The Frank L. Rizzo Memorial Committee decided to place the statue in front of the Municipal Services Building. They also decided it would be unveiled on New Year’s Day 1999 after the Mummers Parade, an event best known for clowns prancing around in blackface.
Almost from the moment the hunk-of-junk was unveiled, African Americans and allies peacefully protested for its removal from the gateway to municipal services. Fast forward to 2017, Mayor Jim Kenney said it would be removed by May 2018. Then he said by 2021. Then Kenney said the statue would not be moved before 2022. On May 30, 2020, demonstrators tried to topple it.
Realizing the jig is up, Kenney said the statue would be removed:
The way its engineered, it’s bolted into the stairs and under the stairs is the concourse where people get their permits and pay their taxes. We didn’t want to tear that up until we did the entire place. We’re going to move it, hopefully in about another month or so. We’re going to accelerate the removal.
The protests accelerated the removal. Rizzo was hauled away three days later. As for the concourse under the stairs, who are we to believe – Kenney or our lying eyes?
Kenney’s lie was compounded by his spokesperson Michael Dunn:
The statue is bolted into the infrastructure of the plaza, which is also the roof of the underground concourse. Removing it while ensuring the integrity of that infrastructure will be a complicated task.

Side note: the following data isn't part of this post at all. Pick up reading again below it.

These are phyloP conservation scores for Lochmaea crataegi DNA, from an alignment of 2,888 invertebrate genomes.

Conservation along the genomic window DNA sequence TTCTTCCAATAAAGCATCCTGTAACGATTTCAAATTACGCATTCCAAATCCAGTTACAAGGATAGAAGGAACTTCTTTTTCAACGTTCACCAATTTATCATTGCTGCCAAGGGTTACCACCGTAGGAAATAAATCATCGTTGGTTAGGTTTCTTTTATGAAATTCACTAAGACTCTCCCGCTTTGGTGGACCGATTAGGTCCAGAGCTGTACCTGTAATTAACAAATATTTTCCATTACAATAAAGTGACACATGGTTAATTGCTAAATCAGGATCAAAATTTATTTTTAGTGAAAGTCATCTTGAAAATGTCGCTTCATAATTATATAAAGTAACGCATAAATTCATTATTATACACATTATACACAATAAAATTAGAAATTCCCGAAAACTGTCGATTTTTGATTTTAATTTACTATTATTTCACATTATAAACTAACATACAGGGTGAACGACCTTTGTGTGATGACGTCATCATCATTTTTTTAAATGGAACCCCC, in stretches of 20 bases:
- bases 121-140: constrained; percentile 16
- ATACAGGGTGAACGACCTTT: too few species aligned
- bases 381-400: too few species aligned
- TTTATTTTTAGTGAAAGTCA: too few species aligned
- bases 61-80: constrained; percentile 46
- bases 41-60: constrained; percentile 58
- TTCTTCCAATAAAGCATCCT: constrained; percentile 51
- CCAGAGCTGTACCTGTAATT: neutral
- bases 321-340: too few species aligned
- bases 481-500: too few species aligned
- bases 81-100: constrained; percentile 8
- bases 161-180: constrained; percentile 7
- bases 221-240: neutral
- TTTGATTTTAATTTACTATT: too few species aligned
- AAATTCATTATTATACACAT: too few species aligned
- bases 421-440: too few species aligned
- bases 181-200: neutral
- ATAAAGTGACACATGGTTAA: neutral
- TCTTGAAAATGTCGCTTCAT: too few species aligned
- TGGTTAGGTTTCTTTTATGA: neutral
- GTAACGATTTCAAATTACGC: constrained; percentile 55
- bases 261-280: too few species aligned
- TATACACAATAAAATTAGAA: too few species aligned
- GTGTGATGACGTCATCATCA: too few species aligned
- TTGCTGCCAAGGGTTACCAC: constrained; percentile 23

It was such a complicated task the statue was removed under the cover of darkness.
March is Women in Jazz Month, a time to celebrate and recognize the contributions of women to jazz. As a lifelong activist, I want to celebrate women who used music as a platform for social change.
Billie Holiday’s “Strange Fruit” is well-known.
Ethel Waters’ “Supper Time” is not as well-known. Written by Irving Berlin especially for Waters, the song is about a wife’s grief over the lynching of her husband.
Ella Fitzgerald broke down racial barriers. On October 7, 1955, the “First Lady of Song” performed with the Jazz at the Philharmonic in Houston. The concert tour was produced by her manager Norman Granz, an ally in the fight for racial justice. The Music Hall had “Negro” and “White” labels on the bathroom doors. Shortly before the show, Granz removed the labels.
Houston’s segregationists were angry about Granz’s attempt to integrate the show by refusing to pre-sell tickets. Some whites asked for a refund rather than sit next to an African American. After the first show, the police stormed Fitzgerald’s dressing room and arrested her, trumpeter Dizzy Gillespie, saxophonist Illinois Jacquet and other musicians on trumped-up charges.
With the intervention of her friend, actress Marilyn Monroe, Fitzgerald was the first African American to perform at the legendary Mocambo nightclub.